Years later, their vineyard has matured and their estate pinot noir, with the guiding hand of current winemaker Rick Davis, delivers incredible depth of flavor with intense dark fruit, layers of earth and herbs with a body that is still svelte and belying. Sound inspirational? You bet.

 

Larry Londer of Londer Vineyards

Larry Londer checks flavors on a late September morning

 

Beyond the quality of the fruit at Londer, it’s gratifying for us to be working more closely with Larry and Shirlee Londer. Ever since our first meeting they’ve been down-to-earth and welcoming and this hospitality has continued as we’ve embarked on our own winemaking adventures. So when we were approached by them this year to make our own pinot noir with Londer fruit for the 2010 vintage, we were thrilled.

Londer Vineyard is located west of Philo, California, on the south-west side of Highway 128. A few miles off the road, the vineyards are set corralled by forests of conifer, and benefit from foggy mornings, warm days, and cool nights. Most of the vineyard is on south facing hills with a combination of well-drained sandy loam covering an underlying clay loam. All of these conditions combine to create a perfect environment for the slow development of flavors and structure that makes for an excellent pinot noir.

In 2010, Waits-Mast Family Cellars is proudly making 100 cases of Londer Vineyards pinot noir, utilizing a blend of Dijon 115 and Swan clones. Stay tuned for our next post about harvest and crush of the Londer fruit.

 

Londer Vineyard Swan clone

Londer Vineyards Swan clone ripening in late September, 2010

 



Harvest 2010: Wentzel Vineyard Crush by valleyfog
October 4, 2010, 9:00 am
Filed under: Winemaking | Tags: , , ,

Wentzel fruit rolling into the winery in San Francisco

After many vineyard visits, finalizing commitments and fretting about the 2010 growing season, harvest is finally here. The big question every year is, “when to pick?” Some winemakers and winegrowers may have strict guidelines about sugar levels (measured in Brix), others go by color of the seed and other visual indications of ripeness, and many more judge just by tasting the grapes.

While we definitely have opinions about ripeness and flavor development, we also rely heavily on the winegrower’s instinct. They spend much more time with these grapes than we do, and so they are probably the best judge as to when the grapes are ready. This was certainly the case with Roland Wentzel, winegrower for his Wentzel Vineyard in Anderson Valley.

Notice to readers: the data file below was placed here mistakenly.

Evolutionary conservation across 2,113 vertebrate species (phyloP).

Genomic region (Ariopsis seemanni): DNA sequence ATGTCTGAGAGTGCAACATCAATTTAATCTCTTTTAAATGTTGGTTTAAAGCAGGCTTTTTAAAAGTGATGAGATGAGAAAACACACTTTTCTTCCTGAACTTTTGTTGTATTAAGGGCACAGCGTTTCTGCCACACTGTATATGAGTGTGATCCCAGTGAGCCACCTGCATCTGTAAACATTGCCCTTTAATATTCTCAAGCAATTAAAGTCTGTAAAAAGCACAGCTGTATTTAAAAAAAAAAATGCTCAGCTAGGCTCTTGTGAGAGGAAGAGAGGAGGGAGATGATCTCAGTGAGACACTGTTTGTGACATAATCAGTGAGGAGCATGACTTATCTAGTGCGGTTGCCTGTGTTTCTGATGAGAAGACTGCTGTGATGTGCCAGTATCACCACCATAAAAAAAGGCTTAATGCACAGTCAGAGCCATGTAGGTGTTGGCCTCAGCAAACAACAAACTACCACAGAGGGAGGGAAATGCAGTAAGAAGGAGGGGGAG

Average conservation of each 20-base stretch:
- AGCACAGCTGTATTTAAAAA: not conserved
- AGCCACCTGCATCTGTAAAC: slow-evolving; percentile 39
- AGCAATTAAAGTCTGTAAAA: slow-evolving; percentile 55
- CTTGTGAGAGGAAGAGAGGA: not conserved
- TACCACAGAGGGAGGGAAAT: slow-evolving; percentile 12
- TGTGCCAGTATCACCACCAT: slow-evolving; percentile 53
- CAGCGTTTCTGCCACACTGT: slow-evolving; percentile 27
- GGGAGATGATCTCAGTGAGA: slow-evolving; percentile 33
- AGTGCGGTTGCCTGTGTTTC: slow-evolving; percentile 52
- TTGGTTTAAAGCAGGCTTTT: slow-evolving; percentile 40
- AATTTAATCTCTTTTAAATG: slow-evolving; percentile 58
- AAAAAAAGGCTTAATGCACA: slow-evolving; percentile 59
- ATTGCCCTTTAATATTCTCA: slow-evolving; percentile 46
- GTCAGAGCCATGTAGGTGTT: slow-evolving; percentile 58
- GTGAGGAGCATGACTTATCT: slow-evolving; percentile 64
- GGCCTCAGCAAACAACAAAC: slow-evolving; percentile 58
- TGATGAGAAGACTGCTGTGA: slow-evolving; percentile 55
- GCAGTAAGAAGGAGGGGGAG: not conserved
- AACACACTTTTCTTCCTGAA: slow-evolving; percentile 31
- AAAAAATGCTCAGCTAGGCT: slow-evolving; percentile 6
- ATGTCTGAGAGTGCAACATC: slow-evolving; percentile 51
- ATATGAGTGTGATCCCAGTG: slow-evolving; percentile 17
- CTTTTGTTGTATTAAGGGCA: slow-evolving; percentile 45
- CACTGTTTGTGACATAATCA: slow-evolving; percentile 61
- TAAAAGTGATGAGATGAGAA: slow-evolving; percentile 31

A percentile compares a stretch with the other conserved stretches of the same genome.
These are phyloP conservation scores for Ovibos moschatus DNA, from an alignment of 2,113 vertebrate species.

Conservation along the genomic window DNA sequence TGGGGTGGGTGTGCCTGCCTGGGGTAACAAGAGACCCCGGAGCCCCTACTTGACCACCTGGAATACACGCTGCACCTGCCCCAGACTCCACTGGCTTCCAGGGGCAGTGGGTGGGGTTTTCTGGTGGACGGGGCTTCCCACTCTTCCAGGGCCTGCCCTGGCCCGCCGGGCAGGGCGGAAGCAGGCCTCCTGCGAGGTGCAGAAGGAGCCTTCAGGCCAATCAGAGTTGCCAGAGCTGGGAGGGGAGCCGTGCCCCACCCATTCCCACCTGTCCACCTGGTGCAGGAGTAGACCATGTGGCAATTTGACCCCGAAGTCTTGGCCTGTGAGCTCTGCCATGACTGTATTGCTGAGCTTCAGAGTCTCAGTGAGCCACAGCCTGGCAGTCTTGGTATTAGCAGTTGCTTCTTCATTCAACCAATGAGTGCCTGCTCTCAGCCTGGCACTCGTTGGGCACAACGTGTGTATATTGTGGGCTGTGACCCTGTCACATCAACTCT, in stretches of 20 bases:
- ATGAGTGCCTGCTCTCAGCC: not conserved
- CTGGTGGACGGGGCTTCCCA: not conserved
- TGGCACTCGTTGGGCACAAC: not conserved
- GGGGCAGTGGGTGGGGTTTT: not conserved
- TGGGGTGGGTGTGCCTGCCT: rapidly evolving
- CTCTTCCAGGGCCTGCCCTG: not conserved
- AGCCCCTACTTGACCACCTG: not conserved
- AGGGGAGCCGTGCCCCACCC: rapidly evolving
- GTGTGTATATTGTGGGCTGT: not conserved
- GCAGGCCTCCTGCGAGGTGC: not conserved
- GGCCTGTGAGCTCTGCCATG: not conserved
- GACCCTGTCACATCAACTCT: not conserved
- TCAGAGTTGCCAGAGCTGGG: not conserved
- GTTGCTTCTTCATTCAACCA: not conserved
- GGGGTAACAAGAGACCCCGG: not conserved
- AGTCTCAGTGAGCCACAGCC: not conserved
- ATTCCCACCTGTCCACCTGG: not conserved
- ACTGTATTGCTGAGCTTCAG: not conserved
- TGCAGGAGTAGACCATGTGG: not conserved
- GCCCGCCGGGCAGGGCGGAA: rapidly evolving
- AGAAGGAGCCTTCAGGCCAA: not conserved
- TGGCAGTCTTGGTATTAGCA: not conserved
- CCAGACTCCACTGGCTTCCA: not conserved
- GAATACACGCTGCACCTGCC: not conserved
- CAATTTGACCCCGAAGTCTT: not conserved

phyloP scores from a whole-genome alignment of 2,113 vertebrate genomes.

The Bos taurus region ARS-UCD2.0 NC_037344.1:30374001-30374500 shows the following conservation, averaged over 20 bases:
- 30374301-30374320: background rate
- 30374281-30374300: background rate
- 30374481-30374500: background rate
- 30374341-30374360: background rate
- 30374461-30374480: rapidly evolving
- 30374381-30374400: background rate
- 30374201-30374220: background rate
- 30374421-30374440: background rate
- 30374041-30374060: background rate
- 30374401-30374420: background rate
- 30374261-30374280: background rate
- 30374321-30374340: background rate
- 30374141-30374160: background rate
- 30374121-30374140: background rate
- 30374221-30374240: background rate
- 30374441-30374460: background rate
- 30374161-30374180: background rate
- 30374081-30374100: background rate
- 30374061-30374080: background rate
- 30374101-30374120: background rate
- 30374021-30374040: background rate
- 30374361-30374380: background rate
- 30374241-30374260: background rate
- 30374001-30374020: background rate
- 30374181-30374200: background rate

It has been a very cool grape growing season in California with late spring rains and a cool summer. A couple of heat spikes have helped prod things along, but 2010 will be known as a vintage for those with patience. As harvest drew near and temperatures started to climb, giving us a proper summer just as fall arrived, growers and winemakers started to check daily on measurements, flavors, health of the canopy (the leaves above the vines) and overall gut feel.

With temperatures rising in Anderson Valley, Roland emailed us and said that sugars were at 23.5 Brix. All things being equal, a range of 24 – 25 Brix is a pretty good target for more elegant, balanced pinot noir. Given that it was going to get even warmer, we asked how many days away we were from harvest. This is the stage of the game where you go with your gut, and more importantly what the winegrower thinks.

A "field blend" of different clones from Wenztel Vineyard

Roland replied, “A sweet spot is when there is a mini-explosion of flavor with a nice acidic edge, not tart and not pruney.  I think we are close to the sweet spot.” This is what we needed to hear. We said okay – and two days later, he delivered a ton of pinot noir from “the clos,” the small block on his property from which we had arranged to get fruit.

The clos is a small parcel with a mix of clones — 114, 115, 667, 777 — and each clone traditionally ripens at its own pace. But these clones were all picked on the same morning, so the fruit that came in showed a mixture of ripeness. There were a few raisins on clusters that were hold-overs from a heat spike in August — this is something that is pervasive this year from the vineyards that we’ve seen. We easily pulled those off the clusters as we sorted the fruit. Other than that, the berries had great flavor, depth and acidity. The clusters were small — some tiny, others elongated — with small-medium berries.

And thus the elevage (the “raising” of this wine) begins. We will tend to it closely, just as Roland has tended to the vineyard, and will patiently, yet eagerly await its progress. We’ll keep you posted on updates, including pressing, and barrel tasting throughout the coming days and months.